to be seized with some disease. But I found 
them all in good health except one woman, 
the skin of whose head had been grazed by a 
bullet. As the wound was only skin-deep, 
the Spaniards laid a piece of fresh wax on 
the place, by way of a plaster, and the flies 
which infest moist places gradually bred 
worms there, which, as they occupied a dan- 
gerous part of the head, threw the woman into 
a delirium; but by the timely application of 
tiger's fat the worms were destroyed. 

A slight dispute arose between the Spaniards 
and Abipones on the subject of the captives ; 
the former, in order to draw all eyes towards 
them on their return to the city, and to be 
congratulated with the greater applause, want- 
ed to take both the captive youths and the 
Toba women out of the hands of the Abipones, 
and to adorn themselves, like the daw, with 
borrowed plumes; on the other hand, the 
Abipones obstinately maintained that what 
they themselves had taken with the danger of 
their lives, was their own property ; but were 
induced, by a settled compensation, or liberal 
promises, to cede a very few of the Tobas to 
the Spaniards, the rest of the captives being 
retained in the colony. I did not look upon 
myself as authorized to decide this controversy, 
but silently hoped that none of the captives 


A A 



would remain v^^ith us, foreseeing that their 
presence would prove highly prejudicial to 
our colony. As we had no place for confining 
the captives, and as they enjoyed equal liberty 
of wandering with the rest, they every one 
escaped whilst their masters were absent or 
asleep. Some of the older Tobas returned 
honie with stolen horses, and having become 
well acquainted with the whole of our neigh-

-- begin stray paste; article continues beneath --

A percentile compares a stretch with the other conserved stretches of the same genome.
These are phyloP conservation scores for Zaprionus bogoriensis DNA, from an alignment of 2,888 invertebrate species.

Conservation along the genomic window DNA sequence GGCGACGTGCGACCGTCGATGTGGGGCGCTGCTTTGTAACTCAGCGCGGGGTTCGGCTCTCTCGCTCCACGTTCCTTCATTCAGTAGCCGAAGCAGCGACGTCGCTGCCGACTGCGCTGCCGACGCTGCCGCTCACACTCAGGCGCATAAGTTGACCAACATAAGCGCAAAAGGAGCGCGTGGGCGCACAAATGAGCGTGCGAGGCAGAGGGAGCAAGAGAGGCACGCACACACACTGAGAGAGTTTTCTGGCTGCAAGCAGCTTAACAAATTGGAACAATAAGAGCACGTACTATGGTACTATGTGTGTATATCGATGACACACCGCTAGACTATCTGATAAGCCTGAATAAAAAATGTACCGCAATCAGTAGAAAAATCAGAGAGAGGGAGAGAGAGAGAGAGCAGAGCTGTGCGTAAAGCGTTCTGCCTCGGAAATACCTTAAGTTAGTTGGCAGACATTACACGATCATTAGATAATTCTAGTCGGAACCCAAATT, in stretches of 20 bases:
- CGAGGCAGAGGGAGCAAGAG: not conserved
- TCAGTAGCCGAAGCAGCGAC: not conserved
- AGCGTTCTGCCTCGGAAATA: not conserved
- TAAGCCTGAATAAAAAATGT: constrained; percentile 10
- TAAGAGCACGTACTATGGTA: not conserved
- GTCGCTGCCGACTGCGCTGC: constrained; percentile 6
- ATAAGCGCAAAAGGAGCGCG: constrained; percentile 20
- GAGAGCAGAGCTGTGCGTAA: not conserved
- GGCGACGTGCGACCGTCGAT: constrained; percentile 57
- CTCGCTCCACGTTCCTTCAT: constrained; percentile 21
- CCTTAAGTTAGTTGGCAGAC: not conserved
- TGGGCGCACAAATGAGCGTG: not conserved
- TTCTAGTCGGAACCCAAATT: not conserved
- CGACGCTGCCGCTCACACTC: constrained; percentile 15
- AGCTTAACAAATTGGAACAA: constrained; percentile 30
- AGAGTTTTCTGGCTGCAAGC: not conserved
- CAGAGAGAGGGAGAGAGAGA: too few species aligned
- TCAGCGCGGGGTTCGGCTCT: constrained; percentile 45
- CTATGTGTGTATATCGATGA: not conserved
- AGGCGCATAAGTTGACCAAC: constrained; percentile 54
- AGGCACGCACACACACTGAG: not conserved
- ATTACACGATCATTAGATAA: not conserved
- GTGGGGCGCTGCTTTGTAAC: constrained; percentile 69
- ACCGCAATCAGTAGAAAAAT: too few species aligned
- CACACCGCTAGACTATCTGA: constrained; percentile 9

bourhood, frequently returned to harass and 
plunder the colony. 





My Abipones, late the conquerors of the To- 
bas, were not ignorant that their vanquished 
enemies observed the same rule as themselves 
in revenging injuries, and that victories were 
often succeeded by bloody slaughters. That 
they might not, therefore, be surprized by a 
sudden incursion of the Tobas, whom they had 
recently provoked, they diligently fortified their 
tents by the erection of temporary fences. But 
as fear deems no protection sufficient, they 
dreamt, even at mid-day, of enemies, snares, 
and attacks. A certain species of beetle, hum- 
ming at an unlucky moment, was taken for a 
spy belonging to the enemy. No place nor 
time was free from danger and anxiety to the 
Abipones. Moreover, the female jugglers, whose 
predictions the savages think it a crime to dis- 
credit, used falsely to affirm that the enemies 
were approaching, and their divinations being 
frequently confirmed by Indians going to and fro, 
the Abipones often passed the day, and still 

A A 2 - 





oftener the night, in arms, expecting every in- 
stant the assault of the Tobas. 

To this continual trepidation was added the 
contagion of the tertian fever, which raged in- 
discriminately, for a length of time, amongst 
persons of either sex, and of every age. Being 
forced to attend upon the sick day and night, I